As the post-resurrection world moved forward, Western Christianity migrated from the southern European area of Rome into the northern European regions. As the decades became centuries and new peoples were hearing the Gospel, evangelists wanted the common people to be able to read the Bible in their native language. Latin, the primary language of Rome and the Roman Catholic Church, was not the primary language of the early English speaking peoples. The common people had a need, like the Greek readers of old, of reading the Bible in their language.

Many men, John Wycliffe and William Tyndale being two, gave themselves to the work of translating the New Testament. John Wycliffe produced the very first New Testament English translation based on the Latin during the 1300s. William Tyndale gave his life to the very first English New Testament translation based on the Greek during the 1500s. Both of these translations were firsts, the difference between the two translations is the source language – Latin verses Greek. These early “heretical” efforts influenced the development of Geneva and the King James Bibles.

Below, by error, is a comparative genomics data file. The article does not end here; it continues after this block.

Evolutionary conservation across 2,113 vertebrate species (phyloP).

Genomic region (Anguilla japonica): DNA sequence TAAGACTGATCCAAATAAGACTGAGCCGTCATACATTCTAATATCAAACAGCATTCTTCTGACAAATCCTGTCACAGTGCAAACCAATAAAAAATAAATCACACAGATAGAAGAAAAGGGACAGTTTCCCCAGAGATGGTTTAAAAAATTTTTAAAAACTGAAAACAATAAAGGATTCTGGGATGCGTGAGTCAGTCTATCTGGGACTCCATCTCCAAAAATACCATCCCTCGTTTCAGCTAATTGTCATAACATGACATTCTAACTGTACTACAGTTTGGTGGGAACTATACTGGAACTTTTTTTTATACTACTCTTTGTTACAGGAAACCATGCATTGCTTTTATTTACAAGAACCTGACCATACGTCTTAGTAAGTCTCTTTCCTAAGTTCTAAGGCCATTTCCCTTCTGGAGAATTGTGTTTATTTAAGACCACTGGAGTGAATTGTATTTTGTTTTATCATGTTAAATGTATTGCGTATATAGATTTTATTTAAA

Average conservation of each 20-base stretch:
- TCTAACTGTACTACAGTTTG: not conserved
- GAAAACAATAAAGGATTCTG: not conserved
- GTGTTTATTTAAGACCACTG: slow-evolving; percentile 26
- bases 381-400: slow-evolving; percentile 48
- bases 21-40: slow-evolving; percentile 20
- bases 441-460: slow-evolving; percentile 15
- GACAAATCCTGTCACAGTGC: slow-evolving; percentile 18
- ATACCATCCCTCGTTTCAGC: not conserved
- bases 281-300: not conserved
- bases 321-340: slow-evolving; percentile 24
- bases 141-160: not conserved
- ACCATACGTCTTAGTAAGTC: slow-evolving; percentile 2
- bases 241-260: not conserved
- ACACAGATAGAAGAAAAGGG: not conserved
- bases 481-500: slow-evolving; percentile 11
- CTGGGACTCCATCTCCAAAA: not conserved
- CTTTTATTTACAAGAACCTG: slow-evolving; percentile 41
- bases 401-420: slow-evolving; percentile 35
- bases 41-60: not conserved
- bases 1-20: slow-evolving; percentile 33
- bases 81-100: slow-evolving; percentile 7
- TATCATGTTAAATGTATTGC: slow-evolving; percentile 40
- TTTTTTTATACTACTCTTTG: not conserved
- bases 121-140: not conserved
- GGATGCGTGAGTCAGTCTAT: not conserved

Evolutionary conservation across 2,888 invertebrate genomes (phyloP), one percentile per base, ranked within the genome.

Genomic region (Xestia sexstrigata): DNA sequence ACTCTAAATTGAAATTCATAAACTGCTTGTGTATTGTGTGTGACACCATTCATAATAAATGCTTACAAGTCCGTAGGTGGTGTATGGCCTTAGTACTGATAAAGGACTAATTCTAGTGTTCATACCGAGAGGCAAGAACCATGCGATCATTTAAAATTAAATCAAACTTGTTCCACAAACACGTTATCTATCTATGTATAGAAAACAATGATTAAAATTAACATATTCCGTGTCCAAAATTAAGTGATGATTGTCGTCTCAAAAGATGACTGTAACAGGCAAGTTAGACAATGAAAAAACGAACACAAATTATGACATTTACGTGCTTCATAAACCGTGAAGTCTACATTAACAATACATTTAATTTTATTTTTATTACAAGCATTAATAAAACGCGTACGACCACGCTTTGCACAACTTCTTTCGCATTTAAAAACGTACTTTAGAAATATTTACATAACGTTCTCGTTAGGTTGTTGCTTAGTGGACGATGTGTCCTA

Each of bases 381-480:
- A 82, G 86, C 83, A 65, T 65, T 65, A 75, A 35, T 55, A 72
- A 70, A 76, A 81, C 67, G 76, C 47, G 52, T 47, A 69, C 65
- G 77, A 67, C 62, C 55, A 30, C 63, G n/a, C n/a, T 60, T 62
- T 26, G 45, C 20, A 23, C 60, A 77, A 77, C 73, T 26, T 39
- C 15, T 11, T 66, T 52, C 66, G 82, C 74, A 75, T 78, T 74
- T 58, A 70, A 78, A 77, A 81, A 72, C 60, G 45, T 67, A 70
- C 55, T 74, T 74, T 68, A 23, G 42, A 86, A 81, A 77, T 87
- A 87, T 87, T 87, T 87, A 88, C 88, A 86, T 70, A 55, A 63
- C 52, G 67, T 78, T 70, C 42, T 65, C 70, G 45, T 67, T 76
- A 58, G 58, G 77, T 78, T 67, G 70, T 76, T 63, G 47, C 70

These early English translators recognized the need to communicate profound Biblical truth to the general public who had no functional literate familiarity with Latin, Greek, or Hebrew. This is a need that has not disappeared. Because this need exists, many have taken in hand the profound responsibility to communicate Biblical truth in a language that everyone can understand. The blessing of a translation for non-Hebrew and non-Greek readers is the difficulty that there is also information lost during the translation.

While each translator, and each translating team desires to communicate the fullness of the original languages there are unfortunate lingual limitations. Knowing that these limitations exist does not remove God’s ability to reveal to the reader spiritual truth, but a translation does prohibit the reader from seeing profound spiritual nuances through original language word plays. We as English translation readers simply cannot see many of the nuances found in the source language, yet this limitation is accepted due to the fact that the Bible is so profound.